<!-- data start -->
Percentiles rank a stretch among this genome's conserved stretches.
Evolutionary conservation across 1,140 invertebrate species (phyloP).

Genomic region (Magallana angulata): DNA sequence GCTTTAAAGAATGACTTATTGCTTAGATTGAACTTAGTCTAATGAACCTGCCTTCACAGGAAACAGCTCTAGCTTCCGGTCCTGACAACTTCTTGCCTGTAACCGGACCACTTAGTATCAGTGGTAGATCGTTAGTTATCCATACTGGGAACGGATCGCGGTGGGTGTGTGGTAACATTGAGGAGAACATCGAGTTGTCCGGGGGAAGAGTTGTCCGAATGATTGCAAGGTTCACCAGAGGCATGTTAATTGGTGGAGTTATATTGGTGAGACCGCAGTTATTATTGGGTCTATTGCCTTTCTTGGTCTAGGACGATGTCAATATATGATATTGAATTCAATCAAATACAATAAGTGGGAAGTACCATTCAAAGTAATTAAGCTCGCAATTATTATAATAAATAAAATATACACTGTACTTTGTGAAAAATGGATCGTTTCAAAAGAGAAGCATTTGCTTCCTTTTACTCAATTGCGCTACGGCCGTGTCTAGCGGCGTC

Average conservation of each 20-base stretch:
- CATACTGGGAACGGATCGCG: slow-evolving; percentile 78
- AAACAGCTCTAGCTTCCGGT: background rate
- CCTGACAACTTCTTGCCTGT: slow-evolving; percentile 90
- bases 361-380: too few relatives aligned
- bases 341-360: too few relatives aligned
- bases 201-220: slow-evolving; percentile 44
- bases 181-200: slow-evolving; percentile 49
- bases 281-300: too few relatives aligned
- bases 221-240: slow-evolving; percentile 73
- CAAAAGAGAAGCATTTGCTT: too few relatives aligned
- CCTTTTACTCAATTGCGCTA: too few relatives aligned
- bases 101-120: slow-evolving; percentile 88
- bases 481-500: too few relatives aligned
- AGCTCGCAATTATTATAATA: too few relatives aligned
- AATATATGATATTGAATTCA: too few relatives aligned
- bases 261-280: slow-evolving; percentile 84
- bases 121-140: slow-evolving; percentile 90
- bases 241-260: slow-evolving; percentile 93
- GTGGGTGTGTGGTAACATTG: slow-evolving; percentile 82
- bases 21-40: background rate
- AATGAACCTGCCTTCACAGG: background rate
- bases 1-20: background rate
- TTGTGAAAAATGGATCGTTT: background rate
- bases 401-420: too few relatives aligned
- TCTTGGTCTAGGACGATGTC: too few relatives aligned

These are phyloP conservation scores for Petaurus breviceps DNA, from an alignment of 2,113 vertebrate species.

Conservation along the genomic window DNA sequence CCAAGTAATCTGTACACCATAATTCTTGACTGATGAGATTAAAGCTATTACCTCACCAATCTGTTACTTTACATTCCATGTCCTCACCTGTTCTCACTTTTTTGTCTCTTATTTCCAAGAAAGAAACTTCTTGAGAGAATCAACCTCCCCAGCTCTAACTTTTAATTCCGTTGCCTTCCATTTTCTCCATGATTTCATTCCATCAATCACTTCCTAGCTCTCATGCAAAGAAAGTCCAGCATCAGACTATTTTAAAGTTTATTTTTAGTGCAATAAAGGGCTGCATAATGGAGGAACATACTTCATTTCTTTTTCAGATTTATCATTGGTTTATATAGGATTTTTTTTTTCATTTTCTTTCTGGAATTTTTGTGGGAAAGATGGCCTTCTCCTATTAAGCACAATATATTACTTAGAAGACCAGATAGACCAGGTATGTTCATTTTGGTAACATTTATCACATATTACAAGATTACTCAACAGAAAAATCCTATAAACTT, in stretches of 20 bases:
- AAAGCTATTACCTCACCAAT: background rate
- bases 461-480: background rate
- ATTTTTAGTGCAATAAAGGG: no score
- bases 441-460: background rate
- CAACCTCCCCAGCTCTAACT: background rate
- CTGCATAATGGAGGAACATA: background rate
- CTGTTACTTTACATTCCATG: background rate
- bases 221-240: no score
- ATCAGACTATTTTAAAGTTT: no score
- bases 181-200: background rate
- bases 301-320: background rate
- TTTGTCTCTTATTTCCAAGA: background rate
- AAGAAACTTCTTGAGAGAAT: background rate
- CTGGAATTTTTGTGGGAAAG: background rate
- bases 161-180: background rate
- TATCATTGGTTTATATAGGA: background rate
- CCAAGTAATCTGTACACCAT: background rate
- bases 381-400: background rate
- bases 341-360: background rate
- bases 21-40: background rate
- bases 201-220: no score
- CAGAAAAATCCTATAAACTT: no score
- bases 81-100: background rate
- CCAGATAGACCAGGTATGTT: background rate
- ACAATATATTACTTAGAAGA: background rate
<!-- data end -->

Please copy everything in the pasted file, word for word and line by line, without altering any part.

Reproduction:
Percentiles rank a stretch among this genome's conserved stretches.
Evolutionary conservation across 1,140 invertebrate species (phyloP).

Genomic region (Magallana angulata): DNA sequence GCTTTAAAGAATGACTTATTGCTTAGATTGAACTTAGTCTAATGAACCTGCCTTCACAGGAAACAGCTCTAGCTTCCGGTCCTGACAACTTCTTGCCTGTAACCGGACCACTTAGTATCAGTGGTAGATCGTTAGTTATCCATACTGGGAACGGATCGCGGTGGGTGTGTGGTAACATTGAGGAGAACATCGAGTTGTCCGGGGGAAGAGTTGTCCGAATGATTGCAAGGTTCACCAGAGGCATGTTAATTGGTGGAGTTATATTGGTGAGACCGCAGTTATTATTGGGTCTATTGCCTTTCTTGGTCTAGGACGATGTCAATATATGATATTGAATTCAATCAAATACAATAAGTGGGAAGTACCATTCAAAGTAATTAAGCTCGCAATTATTATAATAAATAAAATATACACTGTACTTTGTGAAAAATGGATCGTTTCAAAAGAGAAGCATTTGCTTCCTTTTACTCAATTGCGCTACGGCCGTGTCTAGCGGCGTC

Average conservation of each 20-base stretch:
- CATACTGGGAACGGATCGCG: slow-evolving; percentile 78
- AAACAGCTCTAGCTTCCGGT: background rate
- CCTGACAACTTCTTGCCTGT: slow-evolving; percentile 90
- bases 361-380: too few relatives aligned
- bases 341-360: too few relatives aligned
- bases 201-220: slow-evolving; percentile 44
- bases 181-200: slow-evolving; percentile 49
- bases 281-300: too few relatives aligned
- bases 221-240: slow-evolving; percentile 73
- CAAAAGAGAAGCATTTGCTT: too few relatives aligned
- CCTTTTACTCAATTGCGCTA: too few relatives aligned
- bases 101-120: slow-evolving; percentile 88
- bases 481-500: too few relatives aligned
- AGCTCGCAATTATTATAATA: too few relatives aligned
- AATATATGATATTGAATTCA: too few relatives aligned
- bases 261-280: slow-evolving; percentile 84
- bases 121-140: slow-evolving; percentile 90
- bases 241-260: slow-evolving; percentile 93
- GTGGGTGTGTGGTAACATTG: slow-evolving; percentile 82
- bases 21-40: background rate
- AATGAACCTGCCTTCACAGG: background rate
- bases 1-20: background rate
- TTGTGAAAAATGGATCGTTT: background rate
- bases 401-420: too few relatives aligned
- TCTTGGTCTAGGACGATGTC: too few relatives aligned

These are phyloP conservation scores for Petaurus breviceps DNA, from an alignment of 2,113 vertebrate species.

Conservation along the genomic window DNA sequence CCAAGTAATCTGTACACCATAATTCTTGACTGATGAGATTAAAGCTATTACCTCACCAATCTGTTACTTTACATTCCATGTCCTCACCTGTTCTCACTTTTTTGTCTCTTATTTCCAAGAAAGAAACTTCTTGAGAGAATCAACCTCCCCAGCTCTAACTTTTAATTCCGTTGCCTTCCATTTTCTCCATGATTTCATTCCATCAATCACTTCCTAGCTCTCATGCAAAGAAAGTCCAGCATCAGACTATTTTAAAGTTTATTTTTAGTGCAATAAAGGGCTGCATAATGGAGGAACATACTTCATTTCTTTTTCAGATTTATCATTGGTTTATATAGGATTTTTTTTTTCATTTTCTTTCTGGAATTTTTGTGGGAAAGATGGCCTTCTCCTATTAAGCACAATATATTACTTAGAAGACCAGATAGACCAGGTATGTTCATTTTGGTAACATTTATCACATATTACAAGATTACTCAACAGAAAAATCCTATAAACTT, in stretches of 20 bases:
- AAAGCTATTACCTCACCAAT: background rate
- bases 461-480: background rate
- ATTTTTAGTGCAATAAAGGG: no score
- bases 441-460: background rate
- CAACCTCCCCAGCTCTAACT: background rate
- CTGCATAATGGAGGAACATA: background rate
- CTGTTACTTTACATTCCATG: background rate
- bases 221-240: no score
- ATCAGACTATTTTAAAGTTT: no score
- bases 181-200: background rate
- bases 301-320: background rate
- TTTGTCTCTTATTTCCAAGA: background rate
- AAGAAACTTCTTGAGAGAAT: background rate
- CTGGAATTTTTGTGGGAAAG: background rate
- bases 161-180: background rate
- TATCATTGGTTTATATAGGA: background rate
- CCAAGTAATCTGTACACCAT: background rate
- bases 381-400: background rate
- bases 341-360: background rate
- bases 21-40: background rate
- bases 201-220: no score
- CAGAAAAATCCTATAAACTT: no score
- bases 81-100: background rate
- CCAGATAGACCAGGTATGTT: background rate
- ACAATATATTACTTAGAAGA: background rate